Philip Rowe: Phillip Rowe had a good first two rounds against Niko Price, but things went sideways for him in the third stanza as Price turned up the pressure and seemed close to wrapping up the fight via his striking. However, Rowe took what Price gave him and then capitalized on Price’s empty gas tank to get the knockout win. Rowe’s stoppage victory was a big win, but he missed weight for the scheduled welterweight bout. Price has been overweight in two of his four UFC fights.

Angela Hill: The soon-to-be 38-year-old Angela Hill delivered one of the better performances of her UFC career on Saturday, scoring a one-sided decision win over Emily Ducote.

Hill controlled the pace and range of the strawweight contest, attempting 345 significant strikes while landing 52 percent of those strikes. With her win, Hill picked up her first winning streak since she won three straight in 2019-2020.

Clay Guida: One day the cardio of the soon to be 41-year-old Clay Guida will fail. December 3, 2022 was not that day.

Jonathan Pearce: It seems as if the UFC is pretty high on Jonathan Pearce. Following his “Performance of the Night” TKO win over Makwan Amirkhani in July, the promotion booked Pearce opposite Darren Elkins. Pearce was one of the card’s biggest favorites, and while he didn’t get the stoppage over Elkins, he picked the veteran fighter apart and dominated him in a bloody fight that Pearce won via decision. The 30-year-old is now on a five-fight winning streak.

Natan Levy and Genaro Valdez: The lightweight bout between Natan Levy and Genaro Valdez was a fun fight. Levy was the better striker, but Valdez’s ability to take damage and keep coming back kept things interesting.

Francis Marshall: Francis Marshall made his UFC debut on Saturday in Orlando. In the early moments of the fight the 23-year-old did not look comfortable or confident. He showed good counters, but he sat back and allowed his opponent, Marcelo Rojo, to lead the dance. However, Marshall’s demeanor changed when he found success on the mat in the second half of the first stanza.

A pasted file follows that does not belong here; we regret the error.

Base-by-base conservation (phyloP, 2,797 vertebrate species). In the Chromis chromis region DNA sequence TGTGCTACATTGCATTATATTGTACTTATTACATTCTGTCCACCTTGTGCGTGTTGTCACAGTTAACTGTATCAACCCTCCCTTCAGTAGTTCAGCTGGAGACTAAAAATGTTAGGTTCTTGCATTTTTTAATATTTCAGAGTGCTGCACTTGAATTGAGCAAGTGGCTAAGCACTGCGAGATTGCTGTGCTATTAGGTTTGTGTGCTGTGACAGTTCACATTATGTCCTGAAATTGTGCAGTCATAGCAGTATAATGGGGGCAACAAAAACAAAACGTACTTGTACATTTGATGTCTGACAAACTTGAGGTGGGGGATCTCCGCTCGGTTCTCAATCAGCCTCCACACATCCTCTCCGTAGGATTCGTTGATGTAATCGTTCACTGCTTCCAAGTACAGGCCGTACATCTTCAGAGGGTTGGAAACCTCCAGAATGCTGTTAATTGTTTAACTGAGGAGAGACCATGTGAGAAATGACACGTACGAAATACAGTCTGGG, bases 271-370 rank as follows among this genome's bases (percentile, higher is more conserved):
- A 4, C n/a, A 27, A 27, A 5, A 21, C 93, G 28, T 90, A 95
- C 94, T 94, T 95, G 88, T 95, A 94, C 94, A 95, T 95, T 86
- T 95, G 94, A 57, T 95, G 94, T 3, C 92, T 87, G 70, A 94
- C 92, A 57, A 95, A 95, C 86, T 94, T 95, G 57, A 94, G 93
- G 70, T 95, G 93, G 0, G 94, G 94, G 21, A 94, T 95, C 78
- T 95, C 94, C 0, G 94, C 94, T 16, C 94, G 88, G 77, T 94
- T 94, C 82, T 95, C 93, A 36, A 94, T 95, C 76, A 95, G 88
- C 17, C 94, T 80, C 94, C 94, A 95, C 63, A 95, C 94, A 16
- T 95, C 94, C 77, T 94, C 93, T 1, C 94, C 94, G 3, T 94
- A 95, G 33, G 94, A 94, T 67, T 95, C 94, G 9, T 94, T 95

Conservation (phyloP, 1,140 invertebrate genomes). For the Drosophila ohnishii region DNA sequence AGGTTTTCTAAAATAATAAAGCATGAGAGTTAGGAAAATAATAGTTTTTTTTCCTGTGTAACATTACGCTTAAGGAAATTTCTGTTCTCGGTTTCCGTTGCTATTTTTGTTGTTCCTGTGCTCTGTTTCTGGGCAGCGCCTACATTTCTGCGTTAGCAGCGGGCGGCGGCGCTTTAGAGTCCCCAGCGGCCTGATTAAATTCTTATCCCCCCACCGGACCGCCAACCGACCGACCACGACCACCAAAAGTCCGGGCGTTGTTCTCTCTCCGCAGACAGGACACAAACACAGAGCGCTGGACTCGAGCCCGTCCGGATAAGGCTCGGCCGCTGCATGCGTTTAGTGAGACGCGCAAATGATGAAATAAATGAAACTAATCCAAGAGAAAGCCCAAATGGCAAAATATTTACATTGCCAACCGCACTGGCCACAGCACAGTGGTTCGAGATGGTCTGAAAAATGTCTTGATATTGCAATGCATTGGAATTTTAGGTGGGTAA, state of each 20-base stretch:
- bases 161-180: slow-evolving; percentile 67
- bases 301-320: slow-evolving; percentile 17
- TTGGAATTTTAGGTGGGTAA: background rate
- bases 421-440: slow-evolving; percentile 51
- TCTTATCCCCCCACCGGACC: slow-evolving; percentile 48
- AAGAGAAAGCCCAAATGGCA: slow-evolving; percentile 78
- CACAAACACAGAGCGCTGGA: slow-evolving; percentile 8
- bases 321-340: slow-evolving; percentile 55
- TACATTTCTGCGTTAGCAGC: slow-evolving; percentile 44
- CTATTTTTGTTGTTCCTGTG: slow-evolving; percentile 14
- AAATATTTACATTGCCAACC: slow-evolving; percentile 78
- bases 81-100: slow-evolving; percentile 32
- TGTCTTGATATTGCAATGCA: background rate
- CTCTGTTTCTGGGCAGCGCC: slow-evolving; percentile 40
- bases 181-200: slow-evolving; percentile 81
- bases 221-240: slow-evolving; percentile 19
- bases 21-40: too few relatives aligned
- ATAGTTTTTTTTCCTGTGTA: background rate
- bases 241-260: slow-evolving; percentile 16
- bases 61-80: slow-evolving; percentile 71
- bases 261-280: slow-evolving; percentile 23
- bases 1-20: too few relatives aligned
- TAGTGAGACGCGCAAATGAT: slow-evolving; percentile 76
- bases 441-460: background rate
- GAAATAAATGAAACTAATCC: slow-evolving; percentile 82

Marshall was much more aggressive and confident to start the second round and that aggression led to his nasty knockout win. The New Jersey-based fighter is coached by former UFC competitor Kurt Pellegrino, whose experience in the game should be a big help for the developing Marshall, who moved to 7-0 with his win on Saturday

Yazmin Jauregui: Istela Nunes knocked down Yazmin Jauregui in the first round, but Jauregui recovered quickly, got right back into action, and pressed forward. That’s what you want to see from a young and developing fighter. Jauregui was very aggressive on the feet and her ground striking was unrelenting and led to her getting the stoppage win.

I was surprised to see the 23-year-old so low on this card following her impressive UFC debut in August. With her win, Jauregui moved to 10-0. Jauregui is a young fighter to keep an eye on in the strawweight division.

Losers:

Dan Miragliotta: Referee Dan Miragliotta had a bad night. First, he paused the Darren Elkins vs. Jonathan Pearce fight so the doctor could look at a cut near Elkins’ eye and then restarted the fight on the feet instead of with Pearce inside Elkins’ guard near the center of the octagon. Then, in the main event, he waved off the matchup between Stephen Thompson and Kevin Holland in the fourth round before changing his mind and calling for a time out for a low blow. UFC Orlando was not Dan Miragliotta’s best performance.